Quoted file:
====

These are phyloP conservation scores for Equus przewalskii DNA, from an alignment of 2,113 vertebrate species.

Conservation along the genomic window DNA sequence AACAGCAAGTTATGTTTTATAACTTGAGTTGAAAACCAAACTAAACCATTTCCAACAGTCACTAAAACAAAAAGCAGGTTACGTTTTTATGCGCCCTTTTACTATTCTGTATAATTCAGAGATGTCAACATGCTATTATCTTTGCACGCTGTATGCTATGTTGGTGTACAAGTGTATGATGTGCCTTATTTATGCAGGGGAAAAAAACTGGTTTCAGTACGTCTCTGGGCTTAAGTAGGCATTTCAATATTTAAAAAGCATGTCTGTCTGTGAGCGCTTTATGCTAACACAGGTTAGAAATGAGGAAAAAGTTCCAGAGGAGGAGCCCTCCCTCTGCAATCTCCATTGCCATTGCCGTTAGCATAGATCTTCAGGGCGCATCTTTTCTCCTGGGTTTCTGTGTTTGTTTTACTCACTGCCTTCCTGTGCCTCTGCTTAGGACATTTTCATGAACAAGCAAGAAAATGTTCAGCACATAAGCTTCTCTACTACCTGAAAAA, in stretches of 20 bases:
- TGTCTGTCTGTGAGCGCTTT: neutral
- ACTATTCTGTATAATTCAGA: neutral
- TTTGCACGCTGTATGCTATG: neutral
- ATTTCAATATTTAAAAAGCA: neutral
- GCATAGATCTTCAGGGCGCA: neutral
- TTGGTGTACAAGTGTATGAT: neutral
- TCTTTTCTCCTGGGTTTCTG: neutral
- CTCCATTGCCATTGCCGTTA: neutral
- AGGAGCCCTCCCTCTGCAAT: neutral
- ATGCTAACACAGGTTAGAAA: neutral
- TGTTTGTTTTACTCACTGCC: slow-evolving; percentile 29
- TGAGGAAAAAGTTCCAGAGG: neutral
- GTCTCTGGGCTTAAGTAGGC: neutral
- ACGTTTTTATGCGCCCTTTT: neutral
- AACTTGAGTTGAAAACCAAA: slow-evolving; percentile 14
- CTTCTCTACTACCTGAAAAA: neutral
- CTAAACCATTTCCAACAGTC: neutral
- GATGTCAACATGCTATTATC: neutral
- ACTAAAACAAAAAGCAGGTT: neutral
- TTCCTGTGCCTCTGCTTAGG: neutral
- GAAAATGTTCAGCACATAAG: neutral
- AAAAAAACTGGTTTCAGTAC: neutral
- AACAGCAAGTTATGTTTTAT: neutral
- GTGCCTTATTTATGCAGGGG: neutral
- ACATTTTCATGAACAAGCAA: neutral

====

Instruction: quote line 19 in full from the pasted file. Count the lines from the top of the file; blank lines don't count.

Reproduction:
- CTAAACCATTTCCAACAGTC: neutral